Princes End is an area of Tipton, West Midlands, England, near the border with Coseley (of which approximately half of the area was part of until 1966), which was heavily developed during the 19th century with the construction of factories. The population of the Sandwell ward taken at the 2011 census was 12,981.[1] Several hundred terraced houses were built around the same time to accommodate the factory workers. Many council houses were built in the area between 1920 and 1980, as well as many private houses.

The Tilted Barrel public house



The centre of Princes End is situated on the A4037 Dudley - Wednesbury main road. It includes shops, flats and houses.

The established residential area of the Tibbington Estate and Ocker Hill area including the Glebefields Estate and Moat Farm Estates "Lost City" are part of Princes End Ward for Voting purposes only but not actually in Princes End itself.

Wednesbury Oak, originally a small settlement on the main road leading towards Wednesbury and Walsall, was expanded in the 1950s and 1960s with the development of a large private housing estate, which was originally in the Urban District of Coseley.



Princes End had two railway stations, but neither are in existence now. One was Princes End and Coseley railway station, which was situated on the line between Dudley and Bilston. It closed in 1962 under the Beeching Axe and by the end of the 1960s the line was in total disuse.

The other station, Princes End railway station, closed in 1916 under a wartime economy measure, although the line - which ran to Wednesbury - remained open to goods trains until 1981, with the final stub leading up to Ocker Hill Power Station remaining open until 1991.

The former section of line between Princes End and Ocker Hill also marks the divide between Princes End and The Tibbington Estate, The Glebefields Estate and Moat Farm Estates "LOST CITY" That come under Ocker Hill and was converted into a public walkway at the end of the 1980s.



Bloomfield Road has been home to the Angle Ring factory since 1951. The factory's buildings and land have been gradually expanded over the years, taking over a section of the Dudley to Bilston railway which closed in 1968. Opposite the Angle Ring factory stood the British Rolling Mills, which opened in the 19th century and remained in use until 2005 as part of Brymill. The buildings, including the offices and laboratories built in 1959, were demolished in the autumn of 2006 and gave way to housing. However, one of the more modern Brymill factory and office units still stands and although currently disused, has been retained for eventual sale due to its age.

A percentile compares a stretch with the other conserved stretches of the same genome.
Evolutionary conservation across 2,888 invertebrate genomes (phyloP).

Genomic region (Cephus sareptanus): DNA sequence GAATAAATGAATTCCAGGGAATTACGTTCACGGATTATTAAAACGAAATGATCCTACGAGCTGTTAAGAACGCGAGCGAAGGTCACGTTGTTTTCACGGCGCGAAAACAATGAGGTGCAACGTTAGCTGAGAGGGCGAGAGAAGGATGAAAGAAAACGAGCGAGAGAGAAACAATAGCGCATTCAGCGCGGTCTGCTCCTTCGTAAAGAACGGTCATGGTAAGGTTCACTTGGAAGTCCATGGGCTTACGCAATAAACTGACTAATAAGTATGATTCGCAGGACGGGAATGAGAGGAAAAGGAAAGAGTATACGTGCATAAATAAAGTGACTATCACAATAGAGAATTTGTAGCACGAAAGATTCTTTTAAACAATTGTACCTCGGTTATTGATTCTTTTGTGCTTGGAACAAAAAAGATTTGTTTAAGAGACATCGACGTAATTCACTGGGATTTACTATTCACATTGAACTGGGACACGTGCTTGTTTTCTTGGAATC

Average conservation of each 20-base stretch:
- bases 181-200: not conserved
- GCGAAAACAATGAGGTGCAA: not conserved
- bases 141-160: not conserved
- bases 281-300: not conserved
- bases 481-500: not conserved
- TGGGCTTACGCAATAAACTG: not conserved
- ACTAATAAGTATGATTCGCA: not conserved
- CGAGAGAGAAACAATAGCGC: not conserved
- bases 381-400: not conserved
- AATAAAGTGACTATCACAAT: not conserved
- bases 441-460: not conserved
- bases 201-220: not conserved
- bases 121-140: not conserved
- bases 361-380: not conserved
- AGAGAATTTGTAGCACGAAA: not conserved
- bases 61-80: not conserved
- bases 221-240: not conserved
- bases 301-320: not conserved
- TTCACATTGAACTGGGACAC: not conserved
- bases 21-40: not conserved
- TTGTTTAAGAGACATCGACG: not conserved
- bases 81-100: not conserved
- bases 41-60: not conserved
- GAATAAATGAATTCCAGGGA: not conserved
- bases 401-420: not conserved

Bloomfield Infants School


Bloomfield Infants School was opened on Bloomfield Road in 1873, later becoming an annexe of Princes End Infants School. However, it closed in July 1967 after 94 years in use as a school and was briefly annexed into Princes End Infants School, but this was short-lived and the building was closed in the early 1970s and demolished a short time afterwards. The site of the school is now a scrapyard, which expanded in 2000 when the neighbouring Kings Arms public house (closed in the mid 1990s) was demolished.[2]



In the 2001 census, it was revealed that 10.9% of economically active people in Princes End were unemployed - more than double the national average at the time. The figure rose substantially after 2007 due to the Late 2000s recession, but was falling by 2015 as the economic recovery accelerated.[3][failed verification]

Boundary changes


Although the bulk of Princes End was situated within the Tipton borders, until 1966 a significant percentage of the area formed part of Coseley urban district council until 1966, when the borders were rationalised and the whole area became part of West Bromwich borough (which most of Tipton had become part of) and from 1974 Sandwell, which was formed by a merger of West Bromwich and Warley. The historic boundary of Coseley and Tipton had seen at least one building in Princes End being divided between the two towns.


  1. ^ "Sandwell Ward population 2011". Retrieved 18 December 2015.
  2. ^ "Black Country History". Archived from the original on 12 August 2011.
  3. ^ "Archived copy". Archived from the original on 25 July 2011. Retrieved 21 July 2010.{{cite web}}: CS1 maint: archived copy as title (link)

See also


52°32′33″N 2°03′49″W / 52.5426°N 2.0635°W / 52.5426; -2.0635